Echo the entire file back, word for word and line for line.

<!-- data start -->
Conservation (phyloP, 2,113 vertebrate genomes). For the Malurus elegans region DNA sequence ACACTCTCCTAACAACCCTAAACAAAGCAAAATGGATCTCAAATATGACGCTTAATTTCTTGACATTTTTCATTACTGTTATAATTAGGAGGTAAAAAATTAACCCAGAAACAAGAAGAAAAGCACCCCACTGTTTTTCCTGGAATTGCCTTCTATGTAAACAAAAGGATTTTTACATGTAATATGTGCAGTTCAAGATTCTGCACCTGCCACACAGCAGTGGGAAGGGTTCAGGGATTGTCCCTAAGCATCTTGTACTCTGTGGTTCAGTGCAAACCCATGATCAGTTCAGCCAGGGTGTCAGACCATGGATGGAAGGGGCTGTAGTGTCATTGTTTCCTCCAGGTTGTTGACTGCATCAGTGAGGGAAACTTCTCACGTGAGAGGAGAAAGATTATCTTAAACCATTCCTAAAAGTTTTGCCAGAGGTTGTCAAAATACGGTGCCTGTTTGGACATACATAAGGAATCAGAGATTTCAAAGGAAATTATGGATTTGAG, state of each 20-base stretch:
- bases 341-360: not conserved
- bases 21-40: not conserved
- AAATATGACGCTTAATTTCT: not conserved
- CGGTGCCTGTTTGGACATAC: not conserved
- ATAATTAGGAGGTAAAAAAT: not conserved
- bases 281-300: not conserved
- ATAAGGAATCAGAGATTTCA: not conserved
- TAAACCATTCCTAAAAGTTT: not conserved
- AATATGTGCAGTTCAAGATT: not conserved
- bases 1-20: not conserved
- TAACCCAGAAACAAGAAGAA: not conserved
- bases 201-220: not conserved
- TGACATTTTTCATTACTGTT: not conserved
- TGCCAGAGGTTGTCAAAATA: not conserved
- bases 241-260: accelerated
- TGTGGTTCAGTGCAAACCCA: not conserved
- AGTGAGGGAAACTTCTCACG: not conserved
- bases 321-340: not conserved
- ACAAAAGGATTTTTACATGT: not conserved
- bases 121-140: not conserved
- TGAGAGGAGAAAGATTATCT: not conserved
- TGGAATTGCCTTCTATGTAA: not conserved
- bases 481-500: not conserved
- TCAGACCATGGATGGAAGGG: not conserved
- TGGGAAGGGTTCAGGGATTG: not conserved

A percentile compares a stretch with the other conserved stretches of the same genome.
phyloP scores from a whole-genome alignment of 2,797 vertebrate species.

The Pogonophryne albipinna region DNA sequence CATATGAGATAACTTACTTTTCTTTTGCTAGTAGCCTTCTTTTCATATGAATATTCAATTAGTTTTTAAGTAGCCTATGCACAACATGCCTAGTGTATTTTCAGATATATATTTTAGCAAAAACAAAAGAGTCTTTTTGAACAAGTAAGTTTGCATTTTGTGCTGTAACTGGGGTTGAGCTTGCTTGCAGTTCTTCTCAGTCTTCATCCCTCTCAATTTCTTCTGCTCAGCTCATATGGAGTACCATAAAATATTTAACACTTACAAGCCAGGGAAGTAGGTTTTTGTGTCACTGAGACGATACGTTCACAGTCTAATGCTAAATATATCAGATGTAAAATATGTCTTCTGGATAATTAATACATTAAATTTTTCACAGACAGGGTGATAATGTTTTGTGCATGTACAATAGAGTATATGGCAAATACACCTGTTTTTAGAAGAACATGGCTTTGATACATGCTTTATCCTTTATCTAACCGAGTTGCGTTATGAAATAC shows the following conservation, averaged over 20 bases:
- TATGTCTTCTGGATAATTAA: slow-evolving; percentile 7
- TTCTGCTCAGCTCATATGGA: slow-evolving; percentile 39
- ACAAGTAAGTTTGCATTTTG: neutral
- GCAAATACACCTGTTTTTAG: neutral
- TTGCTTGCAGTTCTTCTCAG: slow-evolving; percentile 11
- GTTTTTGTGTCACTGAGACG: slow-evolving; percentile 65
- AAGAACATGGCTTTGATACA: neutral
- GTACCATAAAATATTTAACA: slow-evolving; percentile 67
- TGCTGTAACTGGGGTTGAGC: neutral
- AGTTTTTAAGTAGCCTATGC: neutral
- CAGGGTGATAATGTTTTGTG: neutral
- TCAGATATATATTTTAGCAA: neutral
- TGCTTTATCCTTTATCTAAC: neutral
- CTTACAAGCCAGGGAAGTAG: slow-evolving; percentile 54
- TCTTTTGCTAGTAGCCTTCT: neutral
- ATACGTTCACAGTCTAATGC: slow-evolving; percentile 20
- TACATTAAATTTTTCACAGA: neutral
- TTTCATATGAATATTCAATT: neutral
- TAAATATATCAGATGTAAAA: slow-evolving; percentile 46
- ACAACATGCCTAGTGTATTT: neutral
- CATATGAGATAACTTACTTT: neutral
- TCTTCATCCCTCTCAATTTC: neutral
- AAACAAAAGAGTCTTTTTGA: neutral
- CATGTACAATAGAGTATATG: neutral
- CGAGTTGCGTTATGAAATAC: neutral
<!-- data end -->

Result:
Conservation (phyloP, 2,113 vertebrate genomes). For the Malurus elegans region DNA sequence ACACTCTCCTAACAACCCTAAACAAAGCAAAATGGATCTCAAATATGACGCTTAATTTCTTGACATTTTTCATTACTGTTATAATTAGGAGGTAAAAAATTAACCCAGAAACAAGAAGAAAAGCACCCCACTGTTTTTCCTGGAATTGCCTTCTATGTAAACAAAAGGATTTTTACATGTAATATGTGCAGTTCAAGATTCTGCACCTGCCACACAGCAGTGGGAAGGGTTCAGGGATTGTCCCTAAGCATCTTGTACTCTGTGGTTCAGTGCAAACCCATGATCAGTTCAGCCAGGGTGTCAGACCATGGATGGAAGGGGCTGTAGTGTCATTGTTTCCTCCAGGTTGTTGACTGCATCAGTGAGGGAAACTTCTCACGTGAGAGGAGAAAGATTATCTTAAACCATTCCTAAAAGTTTTGCCAGAGGTTGTCAAAATACGGTGCCTGTTTGGACATACATAAGGAATCAGAGATTTCAAAGGAAATTATGGATTTGAG, state of each 20-base stretch:
- bases 341-360: not conserved
- bases 21-40: not conserved
- AAATATGACGCTTAATTTCT: not conserved
- CGGTGCCTGTTTGGACATAC: not conserved
- ATAATTAGGAGGTAAAAAAT: not conserved
- bases 281-300: not conserved
- ATAAGGAATCAGAGATTTCA: not conserved
- TAAACCATTCCTAAAAGTTT: not conserved
- AATATGTGCAGTTCAAGATT: not conserved
- bases 1-20: not conserved
- TAACCCAGAAACAAGAAGAA: not conserved
- bases 201-220: not conserved
- TGACATTTTTCATTACTGTT: not conserved
- TGCCAGAGGTTGTCAAAATA: not conserved
- bases 241-260: accelerated
- TGTGGTTCAGTGCAAACCCA: not conserved
- AGTGAGGGAAACTTCTCACG: not conserved
- bases 321-340: not conserved
- ACAAAAGGATTTTTACATGT: not conserved
- bases 121-140: not conserved
- TGAGAGGAGAAAGATTATCT: not conserved
- TGGAATTGCCTTCTATGTAA: not conserved
- bases 481-500: not conserved
- TCAGACCATGGATGGAAGGG: not conserved
- TGGGAAGGGTTCAGGGATTG: not conserved

A percentile compares a stretch with the other conserved stretches of the same genome.
phyloP scores from a whole-genome alignment of 2,797 vertebrate species.

The Pogonophryne albipinna region DNA sequence CATATGAGATAACTTACTTTTCTTTTGCTAGTAGCCTTCTTTTCATATGAATATTCAATTAGTTTTTAAGTAGCCTATGCACAACATGCCTAGTGTATTTTCAGATATATATTTTAGCAAAAACAAAAGAGTCTTTTTGAACAAGTAAGTTTGCATTTTGTGCTGTAACTGGGGTTGAGCTTGCTTGCAGTTCTTCTCAGTCTTCATCCCTCTCAATTTCTTCTGCTCAGCTCATATGGAGTACCATAAAATATTTAACACTTACAAGCCAGGGAAGTAGGTTTTTGTGTCACTGAGACGATACGTTCACAGTCTAATGCTAAATATATCAGATGTAAAATATGTCTTCTGGATAATTAATACATTAAATTTTTCACAGACAGGGTGATAATGTTTTGTGCATGTACAATAGAGTATATGGCAAATACACCTGTTTTTAGAAGAACATGGCTTTGATACATGCTTTATCCTTTATCTAACCGAGTTGCGTTATGAAATAC shows the following conservation, averaged over 20 bases:
- TATGTCTTCTGGATAATTAA: slow-evolving; percentile 7
- TTCTGCTCAGCTCATATGGA: slow-evolving; percentile 39
- ACAAGTAAGTTTGCATTTTG: neutral
- GCAAATACACCTGTTTTTAG: neutral
- TTGCTTGCAGTTCTTCTCAG: slow-evolving; percentile 11
- GTTTTTGTGTCACTGAGACG: slow-evolving; percentile 65
- AAGAACATGGCTTTGATACA: neutral
- GTACCATAAAATATTTAACA: slow-evolving; percentile 67
- TGCTGTAACTGGGGTTGAGC: neutral
- AGTTTTTAAGTAGCCTATGC: neutral
- CAGGGTGATAATGTTTTGTG: neutral
- TCAGATATATATTTTAGCAA: neutral
- TGCTTTATCCTTTATCTAAC: neutral
- CTTACAAGCCAGGGAAGTAG: slow-evolving; percentile 54
- TCTTTTGCTAGTAGCCTTCT: neutral
- ATACGTTCACAGTCTAATGC: slow-evolving; percentile 20
- TACATTAAATTTTTCACAGA: neutral
- TTTCATATGAATATTCAATT: neutral
- TAAATATATCAGATGTAAAA: slow-evolving; percentile 46
- ACAACATGCCTAGTGTATTT: neutral
- CATATGAGATAACTTACTTT: neutral
- TCTTCATCCCTCTCAATTTC: neutral
- AAACAAAAGAGTCTTTTTGA: neutral
- CATGTACAATAGAGTATATG: neutral
- CGAGTTGCGTTATGAAATAC: neutral